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  27. Who IS the troll, eh? With one bound again, we are free to carry on as before.

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  28. David,
    « a speaker like Mallamb with word-final ɔə might find pore and paw to be as close to satisfactory as team and scene

    Much closer to satisfactory: note that I said it's at the upper limit of distinctive function that I have word-final ɔə in opposition to ɔː. In rapid speech or in cases like 'your' and 'you're' it's a goner all right.

    So were the pennies shillings and pounds of your visual model copper silver and green?

    I'm sure you're right about the function of synaesthesia. Whatever form it takes it's bound to be memory-enhancing, whether consciously or not. The associations you describe certainly seem to have been unconscious, and that was also my experience of the Method of Loci (http://en.wikipedia.org/wiki/Method_of_loci) long before I knew of any such tradition.

    And I'm also sure that the widespread assumption that colour associations are merely figurative, as in John's reference to «the metaphorical use of the term “vowel colour” as a synonym of “vowel quality”» is unnecessarily reductionist. It makes me wonder how well-thought-out such initiatives as the colour coding of alphanumerics for teaching dyslexics have been. One could imagine it being counterproductive if there is not enough consensus among dyslexics themselves.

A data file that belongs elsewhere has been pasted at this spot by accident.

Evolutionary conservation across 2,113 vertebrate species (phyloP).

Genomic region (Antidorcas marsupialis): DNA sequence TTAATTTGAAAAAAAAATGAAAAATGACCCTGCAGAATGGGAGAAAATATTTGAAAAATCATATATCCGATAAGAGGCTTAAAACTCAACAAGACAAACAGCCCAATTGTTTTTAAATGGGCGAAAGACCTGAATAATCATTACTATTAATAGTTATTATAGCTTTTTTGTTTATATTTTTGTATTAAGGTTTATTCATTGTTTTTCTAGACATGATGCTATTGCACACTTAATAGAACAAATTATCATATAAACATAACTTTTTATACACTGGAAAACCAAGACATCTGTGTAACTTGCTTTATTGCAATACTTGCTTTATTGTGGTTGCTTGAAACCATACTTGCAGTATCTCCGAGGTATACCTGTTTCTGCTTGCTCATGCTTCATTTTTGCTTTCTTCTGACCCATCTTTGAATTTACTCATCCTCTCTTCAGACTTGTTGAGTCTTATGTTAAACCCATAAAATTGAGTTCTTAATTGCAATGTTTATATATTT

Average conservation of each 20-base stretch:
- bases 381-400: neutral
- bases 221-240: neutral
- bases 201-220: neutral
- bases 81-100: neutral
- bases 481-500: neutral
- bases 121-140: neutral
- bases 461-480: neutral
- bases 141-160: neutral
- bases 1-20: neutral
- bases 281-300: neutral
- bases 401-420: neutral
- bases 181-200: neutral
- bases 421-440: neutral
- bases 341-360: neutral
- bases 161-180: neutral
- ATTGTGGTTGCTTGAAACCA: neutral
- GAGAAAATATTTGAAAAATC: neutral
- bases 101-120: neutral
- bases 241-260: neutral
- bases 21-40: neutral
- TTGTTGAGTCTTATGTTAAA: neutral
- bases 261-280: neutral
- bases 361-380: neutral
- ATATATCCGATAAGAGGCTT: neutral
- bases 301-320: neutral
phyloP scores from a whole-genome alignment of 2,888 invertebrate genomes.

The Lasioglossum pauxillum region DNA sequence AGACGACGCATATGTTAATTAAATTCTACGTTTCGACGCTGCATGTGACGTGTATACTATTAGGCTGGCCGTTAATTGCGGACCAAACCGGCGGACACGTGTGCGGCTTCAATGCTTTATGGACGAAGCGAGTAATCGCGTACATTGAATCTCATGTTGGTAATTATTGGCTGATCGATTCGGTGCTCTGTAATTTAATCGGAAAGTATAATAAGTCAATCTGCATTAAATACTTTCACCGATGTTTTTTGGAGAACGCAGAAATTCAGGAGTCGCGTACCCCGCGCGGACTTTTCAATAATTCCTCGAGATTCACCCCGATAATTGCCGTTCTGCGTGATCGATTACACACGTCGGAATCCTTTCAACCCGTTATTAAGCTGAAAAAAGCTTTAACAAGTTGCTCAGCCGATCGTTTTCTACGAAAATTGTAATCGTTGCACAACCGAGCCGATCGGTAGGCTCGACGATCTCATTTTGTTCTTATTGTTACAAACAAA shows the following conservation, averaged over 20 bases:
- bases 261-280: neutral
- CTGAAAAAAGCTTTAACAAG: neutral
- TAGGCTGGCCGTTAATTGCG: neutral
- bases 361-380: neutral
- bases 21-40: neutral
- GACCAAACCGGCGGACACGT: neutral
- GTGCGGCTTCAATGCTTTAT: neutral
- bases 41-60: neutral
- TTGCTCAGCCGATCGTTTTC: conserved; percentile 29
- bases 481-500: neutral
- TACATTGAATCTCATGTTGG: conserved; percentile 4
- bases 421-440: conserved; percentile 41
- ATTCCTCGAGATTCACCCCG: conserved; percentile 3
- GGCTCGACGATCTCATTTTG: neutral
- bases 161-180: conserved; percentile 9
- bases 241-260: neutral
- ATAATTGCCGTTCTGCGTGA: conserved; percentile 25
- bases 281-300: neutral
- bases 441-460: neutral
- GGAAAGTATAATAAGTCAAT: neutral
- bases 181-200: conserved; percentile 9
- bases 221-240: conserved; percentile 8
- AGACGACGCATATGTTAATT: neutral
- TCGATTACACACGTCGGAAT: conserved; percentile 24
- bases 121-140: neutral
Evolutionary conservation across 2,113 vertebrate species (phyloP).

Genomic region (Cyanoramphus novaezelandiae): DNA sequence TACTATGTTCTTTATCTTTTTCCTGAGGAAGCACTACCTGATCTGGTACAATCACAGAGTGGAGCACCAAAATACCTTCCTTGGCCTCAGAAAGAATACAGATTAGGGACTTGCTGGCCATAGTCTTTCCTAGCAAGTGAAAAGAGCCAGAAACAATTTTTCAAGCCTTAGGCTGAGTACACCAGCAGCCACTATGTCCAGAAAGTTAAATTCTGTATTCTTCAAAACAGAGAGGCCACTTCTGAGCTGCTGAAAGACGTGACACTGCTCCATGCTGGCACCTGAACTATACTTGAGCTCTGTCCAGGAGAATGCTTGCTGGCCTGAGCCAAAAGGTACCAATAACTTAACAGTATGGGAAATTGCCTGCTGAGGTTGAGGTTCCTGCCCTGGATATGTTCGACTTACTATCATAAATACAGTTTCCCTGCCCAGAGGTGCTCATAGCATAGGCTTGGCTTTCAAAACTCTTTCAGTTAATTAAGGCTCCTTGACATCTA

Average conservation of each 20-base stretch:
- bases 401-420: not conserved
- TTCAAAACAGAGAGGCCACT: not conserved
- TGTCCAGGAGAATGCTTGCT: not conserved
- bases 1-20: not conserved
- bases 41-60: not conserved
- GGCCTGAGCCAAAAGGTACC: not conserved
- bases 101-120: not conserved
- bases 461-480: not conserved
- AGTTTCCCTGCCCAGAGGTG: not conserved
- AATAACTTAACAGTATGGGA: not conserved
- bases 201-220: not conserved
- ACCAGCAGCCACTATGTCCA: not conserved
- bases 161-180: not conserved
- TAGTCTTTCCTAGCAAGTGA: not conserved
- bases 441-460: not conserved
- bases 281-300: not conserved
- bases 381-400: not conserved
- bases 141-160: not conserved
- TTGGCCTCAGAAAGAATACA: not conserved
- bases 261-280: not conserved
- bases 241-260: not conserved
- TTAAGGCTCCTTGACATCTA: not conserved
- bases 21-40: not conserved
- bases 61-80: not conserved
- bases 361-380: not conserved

Can it really be the same sort of fallacy to think the blues, whether felt or sung (in which case they feature "blue" notes, which are overtones in the harmonic series not even reproducible on tempered instruments) are aptly named as to think "dog" is more doggy than "chien"? Surely it's not for nothing that we talk of chromatic and coloratura?

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  29. A troll intentionally disturbs, usually by posing as something and insulting and insinuating while perfectly knowing better. I'm sure, without irony, that Glen doesn't do that.

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  30. Well, not the posing and knowing better, at any rate.

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  31. FWIW, when I was doing the test I would listen to vowels while keeping my eyes closed, imagine a colour, open my eyes back and pick the colour in the palette closest to the one I had imagined. Maybe you (Rob Drummond) could add instruction to that effect.

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  32. Mallamb/Lipman: Your sole purpose is to bully and pester certain people out of conversations as before. Nice trolling but your lack of informative input shows.

    It's a published fact that synaesthetes don't share common experiences.

    And common sense says that a voluntary questionnaire can't accurately reflect a general population because of the aforementioned "linguist bias".